We could build an entire Epsilon Theory grifters series around the monopoly-fueled shenanigans at Electronic Arts alone. You’ll note the last game in my picture that doesn’t have the “EA Sports” logo is pretty far to the left – that’s ESPN 2K5. Since then, EA has had an exclusive license to develop video games based on a property (i.e. the NFL) that has been given special anti-trust and anti-collusion dispensations from US regulators and special funding from taxpayers, hotel guests and rental car customers. With that license, EA has functionally transformed the extraordinary American football simulation that existed when there was competition in the market into a game that is built around a gambling engine.

Like many other sports games – especially EA-developed games like the FIFA series – the Madden revenue model has transitioned rapidly away from game sales to the sale of “packs” of player cards and boosters that can be used to build custom teams to use in online games in the “Madden Ultimate Team” mode. These packs may reward the player with a lousy bunch of roster-filling players…or if you’re lucky (read: if you’ve bought enough packs), Hall of Fame-caliber superstars. It is all ephemeral, all electronic, and all about giving players the ability to win by spending the most money.

If it sounds like a terrible way to structure something like a video game that should be inherently competitive, well, yeah. But even before Ultimate Team and Ultra Booster Packs were a gleam in the eye of an accountant whose first response to the word “nickelback” would be to remember that amazing concert he went to with his buddies in college, Madden had a rich tradition of competitive distortions. Things that made the game-in-practice deviate wildly from the game-as-we-imagine-it. So rich is this tradition that there is a word for it:


The idea behind cheesing is to take advantage of the inability of something like a coded American football simulation to handle extreme use cases. As you might imagine, the mechanics of such games are designed and tested to look and feel realistic when they are played in the expected way. That means that mechanics which make complete sense when players run a normal mix of plays with a normal range of strategies and a normal set of behaviors can often produce bizarre and anti-competitive outcomes when players adopt bizarre and anti-competitive strategies.

The most classic and well-known example of cheesing from Madden’s history is the extreme use of Michael Vick, the once disgraced and later rehabilitated former star quarterback of the Atlanta Falcons and Philadelphia Eagles. In Madden 04, developers wanted to make using Vick in a game feel different in the way that watching real-life Vick showed you that his style was different from that of other NFL quarterbacks at the time. And so his in-game character was given remarkable speed and agility that permitted him to produce gains in normal plays that were more or less consistent with Vick’s sometimes remarkable on-the-field rushing achievements. The problem, however, was that players figured out that these same traits, when applied to unrealistic strategies, like running slower defenders ragged for extended periods behind the line of scrimmage, constantly rolling out into QB draws, etc. were nearly indefensible.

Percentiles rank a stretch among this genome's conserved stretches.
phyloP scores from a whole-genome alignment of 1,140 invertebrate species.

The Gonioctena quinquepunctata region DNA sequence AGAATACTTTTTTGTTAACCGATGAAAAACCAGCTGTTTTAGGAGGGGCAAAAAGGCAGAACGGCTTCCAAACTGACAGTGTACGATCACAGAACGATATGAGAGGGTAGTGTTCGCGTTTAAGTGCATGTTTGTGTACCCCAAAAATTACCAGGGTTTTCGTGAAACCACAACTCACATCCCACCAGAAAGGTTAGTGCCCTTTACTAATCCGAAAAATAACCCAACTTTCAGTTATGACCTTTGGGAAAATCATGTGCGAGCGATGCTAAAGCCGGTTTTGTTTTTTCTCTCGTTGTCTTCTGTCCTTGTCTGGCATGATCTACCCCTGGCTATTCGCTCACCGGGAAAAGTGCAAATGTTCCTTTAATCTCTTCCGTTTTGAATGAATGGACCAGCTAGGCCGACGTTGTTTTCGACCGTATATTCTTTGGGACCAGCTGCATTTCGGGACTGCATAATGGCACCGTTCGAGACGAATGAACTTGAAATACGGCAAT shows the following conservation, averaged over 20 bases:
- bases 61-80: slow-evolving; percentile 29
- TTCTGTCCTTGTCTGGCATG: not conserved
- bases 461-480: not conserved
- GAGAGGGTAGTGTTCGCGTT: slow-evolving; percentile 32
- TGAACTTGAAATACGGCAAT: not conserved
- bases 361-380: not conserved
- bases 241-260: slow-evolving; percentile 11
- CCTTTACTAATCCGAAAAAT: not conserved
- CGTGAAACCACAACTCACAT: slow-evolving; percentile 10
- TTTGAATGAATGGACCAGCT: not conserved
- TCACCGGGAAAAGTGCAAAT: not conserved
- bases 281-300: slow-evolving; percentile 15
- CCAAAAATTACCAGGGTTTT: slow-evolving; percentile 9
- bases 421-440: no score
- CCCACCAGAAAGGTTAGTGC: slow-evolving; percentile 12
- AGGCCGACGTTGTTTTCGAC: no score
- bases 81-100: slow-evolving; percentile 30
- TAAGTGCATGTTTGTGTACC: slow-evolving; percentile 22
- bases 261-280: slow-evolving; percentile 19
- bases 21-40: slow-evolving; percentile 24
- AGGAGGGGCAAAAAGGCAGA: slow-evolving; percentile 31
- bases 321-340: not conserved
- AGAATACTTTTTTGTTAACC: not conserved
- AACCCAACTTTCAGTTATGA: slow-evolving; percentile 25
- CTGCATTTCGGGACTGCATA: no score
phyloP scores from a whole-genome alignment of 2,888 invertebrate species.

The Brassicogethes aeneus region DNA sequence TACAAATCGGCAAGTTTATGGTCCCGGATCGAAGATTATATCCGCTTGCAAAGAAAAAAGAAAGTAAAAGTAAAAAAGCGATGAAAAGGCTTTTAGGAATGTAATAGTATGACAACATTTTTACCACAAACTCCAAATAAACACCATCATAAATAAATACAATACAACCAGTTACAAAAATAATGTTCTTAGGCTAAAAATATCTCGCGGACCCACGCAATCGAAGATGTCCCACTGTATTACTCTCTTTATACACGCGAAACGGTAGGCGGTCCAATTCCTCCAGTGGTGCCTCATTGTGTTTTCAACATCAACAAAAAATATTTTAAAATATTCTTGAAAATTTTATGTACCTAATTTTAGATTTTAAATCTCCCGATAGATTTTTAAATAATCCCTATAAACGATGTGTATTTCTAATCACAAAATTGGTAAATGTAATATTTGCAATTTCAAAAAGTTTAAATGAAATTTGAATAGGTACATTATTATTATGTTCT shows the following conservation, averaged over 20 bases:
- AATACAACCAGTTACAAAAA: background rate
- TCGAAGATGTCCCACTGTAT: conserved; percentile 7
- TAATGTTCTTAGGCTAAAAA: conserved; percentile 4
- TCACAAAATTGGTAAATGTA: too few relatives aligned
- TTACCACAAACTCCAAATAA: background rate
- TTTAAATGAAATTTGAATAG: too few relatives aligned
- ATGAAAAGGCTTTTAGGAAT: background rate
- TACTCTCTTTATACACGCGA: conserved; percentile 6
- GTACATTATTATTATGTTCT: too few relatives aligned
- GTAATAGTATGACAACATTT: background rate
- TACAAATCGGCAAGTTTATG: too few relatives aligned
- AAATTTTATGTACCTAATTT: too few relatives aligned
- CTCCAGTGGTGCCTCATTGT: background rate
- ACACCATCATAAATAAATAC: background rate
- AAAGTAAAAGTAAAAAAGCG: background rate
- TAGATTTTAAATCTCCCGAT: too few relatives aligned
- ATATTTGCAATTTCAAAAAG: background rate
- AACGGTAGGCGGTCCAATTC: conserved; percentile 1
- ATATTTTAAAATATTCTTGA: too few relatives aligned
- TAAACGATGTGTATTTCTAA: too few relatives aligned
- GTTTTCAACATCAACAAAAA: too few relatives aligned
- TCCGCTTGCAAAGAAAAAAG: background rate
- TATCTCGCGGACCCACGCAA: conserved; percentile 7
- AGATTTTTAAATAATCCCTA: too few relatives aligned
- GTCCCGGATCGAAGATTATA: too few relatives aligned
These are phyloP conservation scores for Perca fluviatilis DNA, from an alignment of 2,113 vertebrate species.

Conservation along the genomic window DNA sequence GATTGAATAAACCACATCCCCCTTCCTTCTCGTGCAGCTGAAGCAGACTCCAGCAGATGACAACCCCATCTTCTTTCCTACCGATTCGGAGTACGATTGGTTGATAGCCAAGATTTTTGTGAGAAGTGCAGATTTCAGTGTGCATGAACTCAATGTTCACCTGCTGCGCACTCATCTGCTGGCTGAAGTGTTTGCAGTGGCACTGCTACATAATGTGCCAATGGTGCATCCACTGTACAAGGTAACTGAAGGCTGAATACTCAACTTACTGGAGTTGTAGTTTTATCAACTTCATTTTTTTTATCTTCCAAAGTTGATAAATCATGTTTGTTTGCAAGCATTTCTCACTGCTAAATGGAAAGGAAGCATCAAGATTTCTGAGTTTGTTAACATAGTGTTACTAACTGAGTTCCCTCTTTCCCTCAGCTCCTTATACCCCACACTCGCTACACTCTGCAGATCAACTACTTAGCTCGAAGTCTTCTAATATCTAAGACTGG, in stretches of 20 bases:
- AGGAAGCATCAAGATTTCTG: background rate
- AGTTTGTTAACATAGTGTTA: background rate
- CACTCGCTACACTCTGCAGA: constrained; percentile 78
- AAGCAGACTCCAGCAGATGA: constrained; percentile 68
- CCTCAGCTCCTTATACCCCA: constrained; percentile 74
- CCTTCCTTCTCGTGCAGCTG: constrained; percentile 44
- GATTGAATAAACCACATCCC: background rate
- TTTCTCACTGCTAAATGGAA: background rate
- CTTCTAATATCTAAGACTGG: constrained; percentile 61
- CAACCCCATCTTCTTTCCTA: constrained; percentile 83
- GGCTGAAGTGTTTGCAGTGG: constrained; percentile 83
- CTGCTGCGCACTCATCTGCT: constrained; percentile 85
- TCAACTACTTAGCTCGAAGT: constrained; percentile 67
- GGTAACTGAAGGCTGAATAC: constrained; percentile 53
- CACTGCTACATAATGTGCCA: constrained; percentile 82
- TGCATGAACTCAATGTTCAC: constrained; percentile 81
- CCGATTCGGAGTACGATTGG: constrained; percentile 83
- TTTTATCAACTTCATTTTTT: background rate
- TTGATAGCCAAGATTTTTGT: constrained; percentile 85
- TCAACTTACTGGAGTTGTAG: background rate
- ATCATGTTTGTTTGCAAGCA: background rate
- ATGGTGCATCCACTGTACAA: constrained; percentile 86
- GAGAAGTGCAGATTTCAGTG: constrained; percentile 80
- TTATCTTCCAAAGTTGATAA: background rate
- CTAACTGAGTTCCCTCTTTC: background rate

Not quite Bo Jackson in Tecmo Bowl, but not that far off, either.

If you weren’t cheesing with the Vick-led Falcons in a head-to-head game of Madden 04, you probably lost.

Even when Vick faded from Madden, cheesing didn’t. In future editions it might not have meant playing with a dominant player, but instead repeatedly and unrealistically calling two or three plays and formations to which that year’s AI was especially vulnerable. In some years, that might mean constant QB draws and rollouts. In some years, that might mean some trick play like a play-action end-around, which was nearly unstoppable with the right personnel. In some years, that might mean seam routes or lobbed streaks when the game introduced different throw trajectory types. In some years, that might mean a ridiculously short punt that confused the AI into muffing it nearly every time. To a greater or lesser extent there may have been unpredictable (and equally unrealistic) defensive counters to those repetitive and disproportionately effective plays, but competitive and online play has often been typified by play-styles that executed extreme strategies to exploit the weaknesses of the simulation engine.

There have also always been extreme gameplay behaviors that sat just outside the periphery of cheesing, too. These are behaviors in which the exploitation took some measure of skill, but still represented a winning in-game strategy with no real-life corollary. For example, certain animations for players (especially linemen) made them perfectly, predictably vulnerable to a particular pass rush move or positioning of a defensive player. If you were skillful enough to put your player in the right positioning vis-a-vis that animation and execute a particular pass rush move, you would always win. Micro adjustments to the positioning of defensive players to best match up with the way the AI processes contact between them and blockers is an almost indispensable skill for competitive players of the game. Most players don’t consider it cheesing – because you’ve got to be able to execute it – but these tactics still represent extremes at odds with the real-life game and the intent for randomness on the part of the game’s developers.